Researchers Witness Cannibalistic Tendencies In Aegean Wall Lizard
May 24, 2018
Researchers conducting studies of a subspecies of Aegean wall lizard (Podarcis erhardii mykonensis) on the Greek Island of Siros, have witnessed cannibalistic tendencies in the species, which has apprently not been documented before.
Quantitative and systems biology doctoral student Kinsey Brock, and Indiana Madden, an undergraduate field assistant at the School of Natural Sciences, at the University of California, Merced were in the Aegean Islands conducting research on the reptiles when Madden happened upon a lizard with the severed half of another lizard in its mouth.
“I was catching lizards for Kinsey’s Ph.D. project when I saw a large male lizard perched on a stone wall thrashing its head with something in its mouth,” Indiana Madden, an undergraduate field assistant at the School of Natural Sciences, University of California, Merced, said in a press release put out by the university. “I thought it was eating a butterfly or something because it was pretty big, so I got closer to try to noose it. I was about three steps away when it turned around and I saw that it had the severed upper torso of another adult lizard of the same species!”
“The cannibal didn’t run immediately,” Madden said. “It just kind of stared at me with the corpse hanging out of its mouth — long enough for me to take a picture — then it ran away with its prey still clutched in its jaws.”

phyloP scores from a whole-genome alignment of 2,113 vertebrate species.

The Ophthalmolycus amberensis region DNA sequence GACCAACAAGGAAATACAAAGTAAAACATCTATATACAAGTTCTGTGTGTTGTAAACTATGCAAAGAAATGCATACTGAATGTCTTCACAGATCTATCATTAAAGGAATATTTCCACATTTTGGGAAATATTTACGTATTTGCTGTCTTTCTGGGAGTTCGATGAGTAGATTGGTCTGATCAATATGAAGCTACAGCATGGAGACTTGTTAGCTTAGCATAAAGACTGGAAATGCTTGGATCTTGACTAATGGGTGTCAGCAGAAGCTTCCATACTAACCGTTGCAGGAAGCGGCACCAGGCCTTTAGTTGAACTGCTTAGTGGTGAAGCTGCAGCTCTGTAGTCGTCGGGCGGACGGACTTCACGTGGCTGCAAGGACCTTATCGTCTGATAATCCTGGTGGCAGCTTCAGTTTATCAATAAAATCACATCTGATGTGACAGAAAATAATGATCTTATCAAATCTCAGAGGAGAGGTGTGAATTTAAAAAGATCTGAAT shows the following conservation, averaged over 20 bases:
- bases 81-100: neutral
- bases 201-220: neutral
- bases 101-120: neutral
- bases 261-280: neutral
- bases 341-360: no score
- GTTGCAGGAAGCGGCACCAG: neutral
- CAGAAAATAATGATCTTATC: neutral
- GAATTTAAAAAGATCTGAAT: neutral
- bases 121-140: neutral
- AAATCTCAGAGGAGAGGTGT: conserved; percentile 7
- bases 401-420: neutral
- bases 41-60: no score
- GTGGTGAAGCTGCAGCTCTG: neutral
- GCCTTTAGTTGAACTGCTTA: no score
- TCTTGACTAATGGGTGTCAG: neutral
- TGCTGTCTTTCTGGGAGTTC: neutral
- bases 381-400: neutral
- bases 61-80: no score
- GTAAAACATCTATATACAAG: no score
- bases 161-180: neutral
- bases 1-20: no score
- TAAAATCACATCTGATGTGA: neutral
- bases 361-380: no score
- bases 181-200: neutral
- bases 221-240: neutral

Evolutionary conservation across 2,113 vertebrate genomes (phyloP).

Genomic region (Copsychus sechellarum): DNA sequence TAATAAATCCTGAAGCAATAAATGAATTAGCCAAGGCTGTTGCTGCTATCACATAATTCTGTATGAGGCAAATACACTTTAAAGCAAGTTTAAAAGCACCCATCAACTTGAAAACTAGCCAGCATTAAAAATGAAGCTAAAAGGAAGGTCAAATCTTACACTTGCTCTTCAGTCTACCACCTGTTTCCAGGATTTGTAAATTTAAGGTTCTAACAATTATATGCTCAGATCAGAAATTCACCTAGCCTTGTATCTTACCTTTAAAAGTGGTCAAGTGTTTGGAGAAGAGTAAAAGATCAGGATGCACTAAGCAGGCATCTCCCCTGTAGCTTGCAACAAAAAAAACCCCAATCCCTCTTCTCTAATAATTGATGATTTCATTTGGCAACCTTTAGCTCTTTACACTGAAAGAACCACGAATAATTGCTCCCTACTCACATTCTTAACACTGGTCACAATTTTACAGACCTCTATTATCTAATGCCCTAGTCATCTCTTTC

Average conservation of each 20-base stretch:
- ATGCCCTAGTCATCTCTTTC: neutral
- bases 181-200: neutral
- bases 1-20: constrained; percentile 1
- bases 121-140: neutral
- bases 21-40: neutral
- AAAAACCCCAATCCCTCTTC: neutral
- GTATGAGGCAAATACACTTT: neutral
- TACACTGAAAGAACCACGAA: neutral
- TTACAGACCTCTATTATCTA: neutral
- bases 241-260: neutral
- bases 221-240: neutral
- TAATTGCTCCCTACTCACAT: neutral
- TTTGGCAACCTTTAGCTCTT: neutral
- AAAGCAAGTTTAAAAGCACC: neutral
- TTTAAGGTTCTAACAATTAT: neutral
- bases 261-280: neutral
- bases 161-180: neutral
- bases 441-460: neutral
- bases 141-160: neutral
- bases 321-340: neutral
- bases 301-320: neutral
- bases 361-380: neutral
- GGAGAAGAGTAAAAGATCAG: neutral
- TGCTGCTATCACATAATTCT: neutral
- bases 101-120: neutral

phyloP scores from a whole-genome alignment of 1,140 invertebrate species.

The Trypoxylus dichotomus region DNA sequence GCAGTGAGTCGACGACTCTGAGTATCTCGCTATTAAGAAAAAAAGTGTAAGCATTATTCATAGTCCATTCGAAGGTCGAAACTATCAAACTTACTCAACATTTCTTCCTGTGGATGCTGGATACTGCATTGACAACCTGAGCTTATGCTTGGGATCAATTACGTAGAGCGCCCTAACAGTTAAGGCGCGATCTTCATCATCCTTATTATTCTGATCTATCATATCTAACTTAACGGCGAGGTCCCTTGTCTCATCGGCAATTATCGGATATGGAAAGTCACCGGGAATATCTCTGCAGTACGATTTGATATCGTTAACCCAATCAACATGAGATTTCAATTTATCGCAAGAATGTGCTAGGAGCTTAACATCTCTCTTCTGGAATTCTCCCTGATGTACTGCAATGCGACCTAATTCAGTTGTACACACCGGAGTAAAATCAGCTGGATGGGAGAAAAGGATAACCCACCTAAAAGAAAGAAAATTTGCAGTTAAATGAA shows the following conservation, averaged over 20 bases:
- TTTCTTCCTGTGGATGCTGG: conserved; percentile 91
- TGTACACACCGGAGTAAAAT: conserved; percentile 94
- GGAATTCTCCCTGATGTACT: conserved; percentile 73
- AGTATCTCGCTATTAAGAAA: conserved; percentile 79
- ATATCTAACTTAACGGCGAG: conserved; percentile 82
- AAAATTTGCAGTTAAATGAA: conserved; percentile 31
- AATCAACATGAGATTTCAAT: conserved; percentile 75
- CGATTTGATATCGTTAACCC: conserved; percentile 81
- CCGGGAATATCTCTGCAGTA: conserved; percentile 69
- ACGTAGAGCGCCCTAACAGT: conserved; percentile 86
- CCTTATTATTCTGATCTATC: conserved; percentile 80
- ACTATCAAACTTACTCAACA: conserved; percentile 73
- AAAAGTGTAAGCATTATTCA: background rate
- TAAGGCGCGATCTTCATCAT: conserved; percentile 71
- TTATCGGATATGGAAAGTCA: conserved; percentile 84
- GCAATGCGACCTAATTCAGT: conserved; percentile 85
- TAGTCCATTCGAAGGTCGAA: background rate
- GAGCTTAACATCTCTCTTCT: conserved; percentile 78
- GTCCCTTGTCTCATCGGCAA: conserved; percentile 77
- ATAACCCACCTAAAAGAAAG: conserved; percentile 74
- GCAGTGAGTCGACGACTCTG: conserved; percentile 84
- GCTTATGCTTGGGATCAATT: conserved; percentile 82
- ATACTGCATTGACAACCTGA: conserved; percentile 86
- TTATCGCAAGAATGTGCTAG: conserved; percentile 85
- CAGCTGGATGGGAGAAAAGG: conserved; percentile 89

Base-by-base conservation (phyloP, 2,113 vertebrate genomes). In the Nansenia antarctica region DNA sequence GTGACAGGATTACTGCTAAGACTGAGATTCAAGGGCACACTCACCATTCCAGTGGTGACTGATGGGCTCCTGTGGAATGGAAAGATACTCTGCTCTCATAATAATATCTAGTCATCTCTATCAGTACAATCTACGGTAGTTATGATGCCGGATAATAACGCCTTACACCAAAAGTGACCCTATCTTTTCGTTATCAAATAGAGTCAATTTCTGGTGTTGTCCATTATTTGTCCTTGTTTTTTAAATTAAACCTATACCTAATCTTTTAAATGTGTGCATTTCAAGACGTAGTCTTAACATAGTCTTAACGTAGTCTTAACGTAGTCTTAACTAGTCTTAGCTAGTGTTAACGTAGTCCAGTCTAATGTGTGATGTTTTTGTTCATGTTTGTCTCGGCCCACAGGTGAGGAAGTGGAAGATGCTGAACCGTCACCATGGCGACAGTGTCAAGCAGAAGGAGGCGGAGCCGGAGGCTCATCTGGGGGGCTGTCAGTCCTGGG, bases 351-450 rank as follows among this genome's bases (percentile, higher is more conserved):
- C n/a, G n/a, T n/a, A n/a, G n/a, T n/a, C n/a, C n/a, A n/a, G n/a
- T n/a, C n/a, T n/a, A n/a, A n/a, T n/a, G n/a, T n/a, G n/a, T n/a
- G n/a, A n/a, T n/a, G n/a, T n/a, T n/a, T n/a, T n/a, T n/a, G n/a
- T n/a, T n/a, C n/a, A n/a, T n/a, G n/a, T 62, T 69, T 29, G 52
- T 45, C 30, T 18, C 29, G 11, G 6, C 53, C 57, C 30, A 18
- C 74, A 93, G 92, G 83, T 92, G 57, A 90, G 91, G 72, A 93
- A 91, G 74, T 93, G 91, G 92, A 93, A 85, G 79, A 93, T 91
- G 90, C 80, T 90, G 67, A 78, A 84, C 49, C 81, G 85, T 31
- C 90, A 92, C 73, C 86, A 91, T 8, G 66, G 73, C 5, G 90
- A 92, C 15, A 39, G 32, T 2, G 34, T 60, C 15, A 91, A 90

The Aegean Islands are a prime location to study the evolution of lizards, as the islands were once connected and the land masses that split up to make the islands caused the reptiles to have to adapt or perish, the researchers noted.
Wall lizards are found throughout much of southeast Europe, including the Aegean islands.
The lizards, Brock says, have adapted differently based on outside factors. For example, on islands with no predators, the lizards look similar to each other and have relatively simple diets, are more aggressive and have stronger bite forces. When found in localities with diverse vegetation, Their diets are also more varied, and the coloration, pattern, and the size of the lizards vary within the population.
It is unknown as to why the Aegean wall lizard is cannibalistic, especially given the abundance of food sources on Siros, but the researchers have their theories.
“Cannibalism provides an opportunity that’s probably too good to pass up,” Madden said. “Not only can you get vital nutrients and energy that might otherwise not be available in your environment, but you also eliminate a potential competitor — for food, mates, territory, etc.”
“What’s interesting about this case is that there were plenty of insects — the primary food of P. erhardii, around where we found the cannibal. Yet an extreme case of adult-on-adult cannibalism occurred,” Madden said. “It sounds morbid to us, but if you’re a male lizard whose instinct is to control as much territory, get big and strong, and mate — as much as possible — then it makes sense why an animal would consume another competitor.”
The paper detailing the cannibalistic encounter of the lizard, "An extreme record of cannibalism in Podarcis erhardii mykonensis (Reptilia: Lacertidae) from Siros island, Cyclades, Greece" can be read on Herpetology Notes.